The Surrogate's Court here in New York County recently had an opportunity to review the law surrounding due execution of a decedent's last will and testament. In the probate proceeding of the estate of Sarah Gross, decided on December 7, 2011 by Surrogate Nora S. Anderson, Surrogate Anderson went through a detailed analysis of the factors the court typically considers when weighing the validity of a decedent's purported last will and testament. Those factors are 1) whether the testator had testamentary capacity at the time of the making of the will; 2) whether the rules as to 'due execution' … [Continue Reading]
A Power of Attorney is one of the most useful and essential tools used in estate planning and many other areas of the law. In New York, the Power of Attorney and related laws are set forth in the General Obligations Law, Article 5, Title 15. What is a Power of Attorney, exactly? A Power of Attorney is a legal document wherein one person, known as the 'principal', appoints another person, known as the 'agent', to act (e.g., sign documents) on behalf of the principal with respect to financial and similar matters. An agent cannot use a Power of Attorney to vote, for example, on behalf of the … [Continue Reading]
Now that same-sex marriage in New York is a reality, starting July 24, 2011, lawyers and financial advisers are going to want to take out a sharp pencil and calculator and 'run the numbers' to see how their same-sex couple clients will be impacted. This Technical Memorandum put out by the New York State Department of Taxation and Finance makes it clear that same sex couples MUST use a "married filing joint" tax return for income tax purposes, and for the estate tax, the same-sex couple would be treated as married, despite the fact that the marriage is not recognized for federal tax … [Continue Reading]
I don't have time to listen often, but when I do Dave Ramsey is one of my favorite financial advisers. He is not an ultra-hyper personality like Suze Orman, but nevertheless a straight talking (like Suze is, often), tell it like it is adviser who seems to really know what he's talking about. And he makes financial concepts understandable, which is always appreciated. I try to take this approach in my law practice as well. Unfortunately I was greatly disheartened to hear Dave tell his listeners to visit legalzoom.com ("slash Dave Ramsey") to have their estate planning documents prepared online. … [Continue Reading]
Wills and Trusts
Just what is "estate planning" anyway? Good question. Many people think of 'estate planning' as meaning a Last Will and Testament. And yes, while a Will is usually the cornerstone of an estate plan, the fact is that "estate planning" means a great deal more than just having a Last Will and Testament. In fact, estate planning is not an event, but a process of carefully structuring your legal and financial affairs in order to grow and protect yourself, your family and your hard earned wealth. There are many, many different elements to a well designed estate plan: both legal and financial. Estate planning also means protecting your property during your lifetime in an organized and efficient manner, and then passing your property and … Read more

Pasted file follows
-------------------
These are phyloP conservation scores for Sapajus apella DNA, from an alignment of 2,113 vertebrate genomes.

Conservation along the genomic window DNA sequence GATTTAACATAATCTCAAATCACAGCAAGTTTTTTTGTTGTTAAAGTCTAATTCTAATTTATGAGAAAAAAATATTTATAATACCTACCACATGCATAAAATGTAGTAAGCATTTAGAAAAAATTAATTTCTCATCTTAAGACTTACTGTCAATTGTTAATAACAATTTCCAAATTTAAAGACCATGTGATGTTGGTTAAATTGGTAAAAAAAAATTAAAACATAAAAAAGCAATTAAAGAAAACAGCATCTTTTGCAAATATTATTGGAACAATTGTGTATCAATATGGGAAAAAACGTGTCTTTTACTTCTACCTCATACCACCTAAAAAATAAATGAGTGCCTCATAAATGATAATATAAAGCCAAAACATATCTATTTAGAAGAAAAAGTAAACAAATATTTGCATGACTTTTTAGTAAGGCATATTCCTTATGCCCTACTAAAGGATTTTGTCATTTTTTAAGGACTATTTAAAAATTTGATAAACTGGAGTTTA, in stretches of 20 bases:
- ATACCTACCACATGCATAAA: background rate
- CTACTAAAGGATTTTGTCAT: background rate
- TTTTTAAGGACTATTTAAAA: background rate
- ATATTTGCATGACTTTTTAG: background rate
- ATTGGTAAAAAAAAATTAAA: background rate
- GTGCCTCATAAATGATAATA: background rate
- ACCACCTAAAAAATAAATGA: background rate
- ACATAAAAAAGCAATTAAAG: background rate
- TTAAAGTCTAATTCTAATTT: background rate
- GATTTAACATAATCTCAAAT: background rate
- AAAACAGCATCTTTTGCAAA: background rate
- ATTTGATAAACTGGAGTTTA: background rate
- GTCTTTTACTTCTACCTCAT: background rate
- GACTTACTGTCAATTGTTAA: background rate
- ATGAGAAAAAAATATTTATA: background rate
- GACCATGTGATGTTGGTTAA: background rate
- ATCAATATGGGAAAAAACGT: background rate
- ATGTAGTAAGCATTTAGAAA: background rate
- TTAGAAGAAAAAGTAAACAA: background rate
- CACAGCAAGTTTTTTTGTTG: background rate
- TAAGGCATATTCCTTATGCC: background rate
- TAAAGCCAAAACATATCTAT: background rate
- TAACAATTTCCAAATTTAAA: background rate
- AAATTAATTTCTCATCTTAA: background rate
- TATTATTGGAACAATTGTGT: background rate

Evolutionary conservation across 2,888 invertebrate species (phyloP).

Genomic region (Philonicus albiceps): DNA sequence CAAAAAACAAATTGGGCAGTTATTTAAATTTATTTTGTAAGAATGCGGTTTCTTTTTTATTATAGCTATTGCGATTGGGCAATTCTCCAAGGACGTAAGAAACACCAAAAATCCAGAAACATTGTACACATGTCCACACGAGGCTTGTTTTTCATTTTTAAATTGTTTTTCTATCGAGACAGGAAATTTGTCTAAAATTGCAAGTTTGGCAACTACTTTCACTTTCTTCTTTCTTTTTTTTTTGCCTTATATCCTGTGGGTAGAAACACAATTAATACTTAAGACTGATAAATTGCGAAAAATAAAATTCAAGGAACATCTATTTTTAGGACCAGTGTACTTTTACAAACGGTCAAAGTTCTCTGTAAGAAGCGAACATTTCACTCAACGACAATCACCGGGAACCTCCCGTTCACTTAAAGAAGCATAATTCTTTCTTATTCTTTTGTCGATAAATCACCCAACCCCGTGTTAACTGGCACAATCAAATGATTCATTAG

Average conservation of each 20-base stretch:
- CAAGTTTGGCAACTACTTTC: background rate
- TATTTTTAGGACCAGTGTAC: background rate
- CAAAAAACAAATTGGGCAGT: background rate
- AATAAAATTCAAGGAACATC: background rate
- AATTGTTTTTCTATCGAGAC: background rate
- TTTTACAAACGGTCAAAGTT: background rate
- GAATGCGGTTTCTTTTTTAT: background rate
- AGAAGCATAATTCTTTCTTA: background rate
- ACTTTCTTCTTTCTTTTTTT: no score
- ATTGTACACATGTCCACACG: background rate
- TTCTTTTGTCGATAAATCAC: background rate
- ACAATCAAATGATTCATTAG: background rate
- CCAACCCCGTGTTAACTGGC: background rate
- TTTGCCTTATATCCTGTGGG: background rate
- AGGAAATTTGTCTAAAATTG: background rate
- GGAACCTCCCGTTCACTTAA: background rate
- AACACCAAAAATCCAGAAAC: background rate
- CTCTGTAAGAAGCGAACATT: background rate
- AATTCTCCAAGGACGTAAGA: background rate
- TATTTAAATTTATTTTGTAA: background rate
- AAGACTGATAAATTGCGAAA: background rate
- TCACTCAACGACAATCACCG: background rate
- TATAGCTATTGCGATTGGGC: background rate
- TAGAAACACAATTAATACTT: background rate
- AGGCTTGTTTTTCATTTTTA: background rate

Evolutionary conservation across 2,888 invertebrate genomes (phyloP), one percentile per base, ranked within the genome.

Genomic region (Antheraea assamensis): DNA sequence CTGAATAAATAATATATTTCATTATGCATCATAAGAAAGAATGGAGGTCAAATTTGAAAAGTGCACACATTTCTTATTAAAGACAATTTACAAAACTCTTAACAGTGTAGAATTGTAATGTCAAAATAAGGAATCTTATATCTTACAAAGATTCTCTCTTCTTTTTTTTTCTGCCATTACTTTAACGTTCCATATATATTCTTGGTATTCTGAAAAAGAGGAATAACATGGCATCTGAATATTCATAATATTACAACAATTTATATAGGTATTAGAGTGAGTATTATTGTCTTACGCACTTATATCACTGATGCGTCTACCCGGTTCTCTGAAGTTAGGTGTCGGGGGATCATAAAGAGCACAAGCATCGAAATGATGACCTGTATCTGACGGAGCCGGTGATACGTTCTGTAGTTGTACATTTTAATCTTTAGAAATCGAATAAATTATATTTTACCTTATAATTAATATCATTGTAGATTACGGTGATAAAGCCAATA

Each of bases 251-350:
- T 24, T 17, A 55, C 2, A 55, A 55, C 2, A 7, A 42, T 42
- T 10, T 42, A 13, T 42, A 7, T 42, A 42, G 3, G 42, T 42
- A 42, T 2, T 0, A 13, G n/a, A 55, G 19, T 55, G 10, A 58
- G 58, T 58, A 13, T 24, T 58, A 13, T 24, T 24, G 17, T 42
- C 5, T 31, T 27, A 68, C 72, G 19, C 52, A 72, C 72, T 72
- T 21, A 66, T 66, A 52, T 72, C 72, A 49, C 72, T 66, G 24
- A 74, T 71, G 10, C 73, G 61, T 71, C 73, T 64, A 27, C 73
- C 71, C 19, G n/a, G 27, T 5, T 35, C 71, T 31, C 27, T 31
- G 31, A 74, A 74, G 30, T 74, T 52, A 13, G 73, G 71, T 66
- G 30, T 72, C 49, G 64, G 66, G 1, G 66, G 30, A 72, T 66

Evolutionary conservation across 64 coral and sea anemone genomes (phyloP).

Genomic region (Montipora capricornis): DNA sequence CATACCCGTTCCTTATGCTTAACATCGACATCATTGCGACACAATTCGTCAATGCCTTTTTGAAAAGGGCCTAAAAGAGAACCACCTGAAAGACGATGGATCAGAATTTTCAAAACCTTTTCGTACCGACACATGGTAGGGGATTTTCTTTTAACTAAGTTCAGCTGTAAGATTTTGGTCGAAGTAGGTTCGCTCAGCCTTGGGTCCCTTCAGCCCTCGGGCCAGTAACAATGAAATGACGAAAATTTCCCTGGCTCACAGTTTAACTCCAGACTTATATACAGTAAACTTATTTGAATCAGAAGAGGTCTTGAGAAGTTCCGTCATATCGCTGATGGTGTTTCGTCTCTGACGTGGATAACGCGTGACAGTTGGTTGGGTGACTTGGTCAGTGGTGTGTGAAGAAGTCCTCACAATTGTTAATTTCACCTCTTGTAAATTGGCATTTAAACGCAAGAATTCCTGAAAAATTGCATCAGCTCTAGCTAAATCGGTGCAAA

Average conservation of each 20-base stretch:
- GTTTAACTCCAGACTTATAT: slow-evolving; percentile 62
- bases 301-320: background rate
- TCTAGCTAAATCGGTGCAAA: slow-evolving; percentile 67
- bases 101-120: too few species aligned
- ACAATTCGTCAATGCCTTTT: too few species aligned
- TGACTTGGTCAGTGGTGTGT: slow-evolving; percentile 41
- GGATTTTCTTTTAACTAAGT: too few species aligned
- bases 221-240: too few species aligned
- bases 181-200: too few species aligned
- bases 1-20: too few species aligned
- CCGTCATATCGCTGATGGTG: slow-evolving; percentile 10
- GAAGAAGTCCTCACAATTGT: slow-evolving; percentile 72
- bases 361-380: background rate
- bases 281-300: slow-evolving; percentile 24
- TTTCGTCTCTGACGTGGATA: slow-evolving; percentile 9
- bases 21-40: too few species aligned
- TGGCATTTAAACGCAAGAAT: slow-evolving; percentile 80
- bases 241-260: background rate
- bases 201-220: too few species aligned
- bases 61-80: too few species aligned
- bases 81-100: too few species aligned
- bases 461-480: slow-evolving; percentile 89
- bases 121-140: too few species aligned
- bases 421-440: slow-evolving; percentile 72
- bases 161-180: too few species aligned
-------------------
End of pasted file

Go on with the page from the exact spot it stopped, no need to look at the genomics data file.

Medicaid Planning generally refers to using various legal techniques and strategies to arrange a person’s personal and financial affairs so that assets can be sheltered from confiscation by the government while at the same time the state picks up nursing home costs, or the cost of home health aides. Almost all clients who come in for Medicaid Planning advice are asking for help because mom or dad needs to go into a nursing home or assisted living facility (or is already there), and the family is looking to protect their parents’ assets from being depleted due to the high costs of these facilities. It’s never ‘too late’ to engage in Medicaid Planning, however common-sense dictates that early planning is more effective than planning when the need for nursing home care arises.
Probate comes from the latin verb which means "to prove." Essentially, "probate" is the process where a person's Last Will and Testament is 'proven' to be what the document claims to be: the legally valid expression of a person's desires with respect to the disposition of their person and property at death. If someone dies without a Will, the process is known as "administration" instead of "probate," but the procedures are essentially the same. The word "probate" is often used casually when "administration" would be more precise, but sometimes it's easier to use the word "probate" to refer to both. The person who is 'in charge' of a decedent's estate is know as the "executor" or "executrix" in a probate proceeding, while in an … Read More